Herman Ridderbos in his book When the Time Had Fully Come explains how the gospel is more than just that which is concerned with man’s stake in it through justification, but is in its fullness rooted in the historical and factual reality of the incarnate Christ who lived, died, rose again, ascended, and poured out the Spirit. The warning that Ridderbos issues accords with warnings I have seen in more recent years by the likes of Scot McKnight, Darrell Bock, and others that we must not preach a “truncated gospel” that only is concerned with justification but rather that we should preach the gospel that proclaims the whole historical story of the good news that Jesus came to bring. Indeed, rejoice in the provision and work of justification, but remember the king and recount all of the works which he accomplished.
(Emphasis below in bold is my own.)
If asked what the functioning of this wider approach to the Pauline kerygma could mean with respect to preaching in our day, I would reply: It can be a mighty support for us in the present crisis of certitudes. In Reformation times, too, a life and death struggle was carried on, with the ultimate certainties of the Church at stake. Today that crisis is perhaps even deeper and more fundamental. Then the question was whether man shall be justified by faith or by works. It was then that the Pauline kerygma of the justification by faith saved the Church. Now the issue is whether man in general has any need of justification at all. The question is presented whether truth and certainty can be found anywhere except in the true existence of man himself, and whether truth is not simply subjectivity and no more. Thus the whole history of salvation is thrown into the crisis. It is more than mere accident that in our time the battle about the existentialist interpretation of the gospel overlaps for the greater part that of the demythologizing of the facts of salvation. Put in a simple way, the issue is whether this history of salvation is something more than what takes place in man himself. And this issue concerns not only theologians and philosophers. With ever increasing force it is required that the preaching of Christ should make clear to man how he is existentially concerned in the gospel. And the criticism of preaching is largely bound up with this, although most people may never have heard of Kierkegaard, Heidegger, or Bultmann.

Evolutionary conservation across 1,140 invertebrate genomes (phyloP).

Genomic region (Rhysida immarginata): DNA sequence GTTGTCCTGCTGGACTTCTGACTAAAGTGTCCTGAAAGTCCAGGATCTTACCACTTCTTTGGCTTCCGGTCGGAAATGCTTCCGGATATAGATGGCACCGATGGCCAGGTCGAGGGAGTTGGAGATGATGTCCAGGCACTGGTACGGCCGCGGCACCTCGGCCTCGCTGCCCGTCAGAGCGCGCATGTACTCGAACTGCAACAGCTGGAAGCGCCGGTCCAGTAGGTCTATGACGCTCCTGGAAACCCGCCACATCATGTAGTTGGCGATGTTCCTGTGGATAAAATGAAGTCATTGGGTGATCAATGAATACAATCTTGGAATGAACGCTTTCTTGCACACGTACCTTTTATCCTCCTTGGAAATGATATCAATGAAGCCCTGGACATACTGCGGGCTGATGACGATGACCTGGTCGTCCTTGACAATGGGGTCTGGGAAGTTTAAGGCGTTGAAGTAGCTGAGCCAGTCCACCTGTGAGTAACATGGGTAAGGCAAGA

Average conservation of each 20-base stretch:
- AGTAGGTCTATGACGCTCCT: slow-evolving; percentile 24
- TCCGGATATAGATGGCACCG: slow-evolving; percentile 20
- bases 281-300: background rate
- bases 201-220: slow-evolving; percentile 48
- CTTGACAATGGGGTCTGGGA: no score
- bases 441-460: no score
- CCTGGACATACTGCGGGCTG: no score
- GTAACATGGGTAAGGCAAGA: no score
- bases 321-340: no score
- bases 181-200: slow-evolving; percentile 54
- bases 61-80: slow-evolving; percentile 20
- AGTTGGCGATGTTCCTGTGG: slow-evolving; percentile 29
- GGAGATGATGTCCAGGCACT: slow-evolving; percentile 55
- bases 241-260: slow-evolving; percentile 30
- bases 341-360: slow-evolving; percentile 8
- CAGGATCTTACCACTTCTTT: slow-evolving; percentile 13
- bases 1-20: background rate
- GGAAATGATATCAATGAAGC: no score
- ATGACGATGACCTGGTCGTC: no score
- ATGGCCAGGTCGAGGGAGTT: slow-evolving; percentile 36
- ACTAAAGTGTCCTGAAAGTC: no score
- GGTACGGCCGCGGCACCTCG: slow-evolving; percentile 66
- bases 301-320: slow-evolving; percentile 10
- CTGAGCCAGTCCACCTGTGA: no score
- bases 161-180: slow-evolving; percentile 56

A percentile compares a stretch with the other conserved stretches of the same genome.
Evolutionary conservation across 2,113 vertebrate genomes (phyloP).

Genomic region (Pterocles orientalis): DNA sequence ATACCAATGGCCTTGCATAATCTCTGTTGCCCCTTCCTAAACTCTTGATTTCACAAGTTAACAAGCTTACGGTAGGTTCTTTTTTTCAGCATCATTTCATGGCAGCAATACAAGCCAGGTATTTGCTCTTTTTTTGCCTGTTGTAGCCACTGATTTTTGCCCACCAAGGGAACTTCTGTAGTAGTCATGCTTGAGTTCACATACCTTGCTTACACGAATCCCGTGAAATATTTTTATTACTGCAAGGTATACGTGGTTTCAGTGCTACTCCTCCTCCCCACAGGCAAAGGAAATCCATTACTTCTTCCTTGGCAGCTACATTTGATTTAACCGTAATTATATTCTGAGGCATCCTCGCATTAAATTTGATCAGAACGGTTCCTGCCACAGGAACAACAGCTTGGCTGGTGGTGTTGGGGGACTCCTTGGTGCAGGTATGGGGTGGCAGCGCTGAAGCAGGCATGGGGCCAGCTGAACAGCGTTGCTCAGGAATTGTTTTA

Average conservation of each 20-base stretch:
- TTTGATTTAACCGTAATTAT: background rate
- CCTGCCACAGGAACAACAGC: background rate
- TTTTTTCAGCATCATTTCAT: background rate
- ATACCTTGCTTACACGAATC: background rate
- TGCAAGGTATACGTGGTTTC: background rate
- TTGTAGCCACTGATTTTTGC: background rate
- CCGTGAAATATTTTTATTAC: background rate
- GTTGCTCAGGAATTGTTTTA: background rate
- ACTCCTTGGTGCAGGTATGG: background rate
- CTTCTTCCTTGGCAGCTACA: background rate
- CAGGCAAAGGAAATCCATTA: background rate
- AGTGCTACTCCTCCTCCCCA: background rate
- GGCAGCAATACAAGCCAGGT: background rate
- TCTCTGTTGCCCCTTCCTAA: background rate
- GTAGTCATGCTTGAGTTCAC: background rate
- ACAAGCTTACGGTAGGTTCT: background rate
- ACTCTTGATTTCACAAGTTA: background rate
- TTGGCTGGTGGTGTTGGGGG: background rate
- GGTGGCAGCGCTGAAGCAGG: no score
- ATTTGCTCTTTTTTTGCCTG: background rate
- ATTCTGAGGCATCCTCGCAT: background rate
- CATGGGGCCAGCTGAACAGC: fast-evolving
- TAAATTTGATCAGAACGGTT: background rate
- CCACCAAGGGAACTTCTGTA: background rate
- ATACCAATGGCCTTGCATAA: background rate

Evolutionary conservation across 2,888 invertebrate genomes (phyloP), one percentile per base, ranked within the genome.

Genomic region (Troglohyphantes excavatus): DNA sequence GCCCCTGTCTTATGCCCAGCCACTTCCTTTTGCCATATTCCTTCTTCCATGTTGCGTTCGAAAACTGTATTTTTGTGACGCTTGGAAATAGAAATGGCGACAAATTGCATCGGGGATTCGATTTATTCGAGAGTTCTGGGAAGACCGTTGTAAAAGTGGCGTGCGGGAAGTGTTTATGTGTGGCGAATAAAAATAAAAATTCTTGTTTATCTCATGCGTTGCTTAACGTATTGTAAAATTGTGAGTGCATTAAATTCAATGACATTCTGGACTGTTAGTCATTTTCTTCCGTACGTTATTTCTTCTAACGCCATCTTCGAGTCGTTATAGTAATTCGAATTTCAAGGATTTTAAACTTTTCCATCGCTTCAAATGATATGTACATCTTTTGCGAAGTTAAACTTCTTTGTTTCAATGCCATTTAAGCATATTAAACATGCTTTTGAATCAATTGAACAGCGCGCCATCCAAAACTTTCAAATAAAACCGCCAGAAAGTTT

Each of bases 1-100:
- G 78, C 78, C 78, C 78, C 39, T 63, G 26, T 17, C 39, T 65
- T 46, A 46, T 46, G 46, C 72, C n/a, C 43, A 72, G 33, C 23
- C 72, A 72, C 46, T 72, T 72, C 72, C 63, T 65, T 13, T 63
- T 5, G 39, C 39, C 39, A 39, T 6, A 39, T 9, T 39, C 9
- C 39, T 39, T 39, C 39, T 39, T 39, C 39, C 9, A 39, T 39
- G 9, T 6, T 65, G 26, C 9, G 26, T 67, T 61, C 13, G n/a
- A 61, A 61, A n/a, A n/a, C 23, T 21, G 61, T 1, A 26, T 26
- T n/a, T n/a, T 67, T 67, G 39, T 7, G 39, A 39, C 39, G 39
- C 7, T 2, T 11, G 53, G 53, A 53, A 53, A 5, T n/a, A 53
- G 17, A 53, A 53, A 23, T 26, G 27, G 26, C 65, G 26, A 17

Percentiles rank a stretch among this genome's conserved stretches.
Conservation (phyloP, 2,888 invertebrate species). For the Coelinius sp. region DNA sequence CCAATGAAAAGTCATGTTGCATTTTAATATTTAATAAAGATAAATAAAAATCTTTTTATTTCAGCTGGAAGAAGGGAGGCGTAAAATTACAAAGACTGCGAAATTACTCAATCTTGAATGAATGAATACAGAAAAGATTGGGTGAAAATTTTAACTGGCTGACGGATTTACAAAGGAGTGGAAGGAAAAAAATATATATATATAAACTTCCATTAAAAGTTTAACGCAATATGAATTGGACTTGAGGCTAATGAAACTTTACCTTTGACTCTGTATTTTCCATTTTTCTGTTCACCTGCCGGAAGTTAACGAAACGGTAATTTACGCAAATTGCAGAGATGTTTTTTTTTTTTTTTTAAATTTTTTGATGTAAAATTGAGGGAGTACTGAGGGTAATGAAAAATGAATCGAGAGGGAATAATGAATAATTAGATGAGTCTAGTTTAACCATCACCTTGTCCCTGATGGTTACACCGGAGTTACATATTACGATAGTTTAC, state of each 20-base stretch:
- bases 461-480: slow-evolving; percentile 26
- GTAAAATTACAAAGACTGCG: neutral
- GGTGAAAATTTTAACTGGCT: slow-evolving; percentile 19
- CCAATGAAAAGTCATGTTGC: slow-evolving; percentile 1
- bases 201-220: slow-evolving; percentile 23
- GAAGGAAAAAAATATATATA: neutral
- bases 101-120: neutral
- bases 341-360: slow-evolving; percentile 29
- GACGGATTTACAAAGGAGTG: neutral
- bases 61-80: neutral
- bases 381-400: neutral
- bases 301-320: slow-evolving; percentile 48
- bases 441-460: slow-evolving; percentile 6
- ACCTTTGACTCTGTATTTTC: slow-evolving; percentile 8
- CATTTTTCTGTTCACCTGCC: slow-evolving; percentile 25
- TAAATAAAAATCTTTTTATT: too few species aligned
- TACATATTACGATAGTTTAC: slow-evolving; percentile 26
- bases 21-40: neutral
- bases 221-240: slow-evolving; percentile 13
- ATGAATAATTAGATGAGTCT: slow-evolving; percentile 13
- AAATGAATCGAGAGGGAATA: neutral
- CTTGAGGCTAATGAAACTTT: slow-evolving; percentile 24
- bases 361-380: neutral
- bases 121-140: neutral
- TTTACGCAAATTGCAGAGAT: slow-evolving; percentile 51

Now this demand that preaching should bring home to man his being concerned in the gospel, is a decidedly legitimate one. But it is also a dangerous one. For great is the temptation for the preacher to approach this involvement of man and gospel not from the gospel but from man. When the approach is made from man, then it is no more the analysis of the history of redemption in Jesus Christ which reveals the real existence of man, but it is the analysis of man in his actual situation which serves as the criterion for what is acceptable in the history of salvation. In this crisis of certitudes, in this struggle of the being or not being of the Church, the gospel of the apostle Paul can once more save the Church from destruction. The apostle preaches the gospel in a really existential way. He preaches not only the facts of salvation which once have happened in the history of Jesus Christ; he also points out in an incomparable way man’s concern in God’s beneficial deeds in Christ Jesus. For he places man in the facts of salvation, man in Christ, in His death and resurrection, in His ascension into heaven, and consequently man in the Holy Spirit. But this means that for the knowledge of man in his real existence as-well as for his salvation there is no other way and possibility than in what once has happened in the history of Christ. This history reveals the very existence of man in its distress and in its redemption. And it is only in the involvement in this history of salvation, in the death and glorification of Christ, that the existence of man can be saved and has been saved.Ridderbos (pgs. 58–60)
Herman Ridderbos. When the Time Had Fully Come: Studies in New Testament Theology. Grand Rapids: Eerdmans, 1957.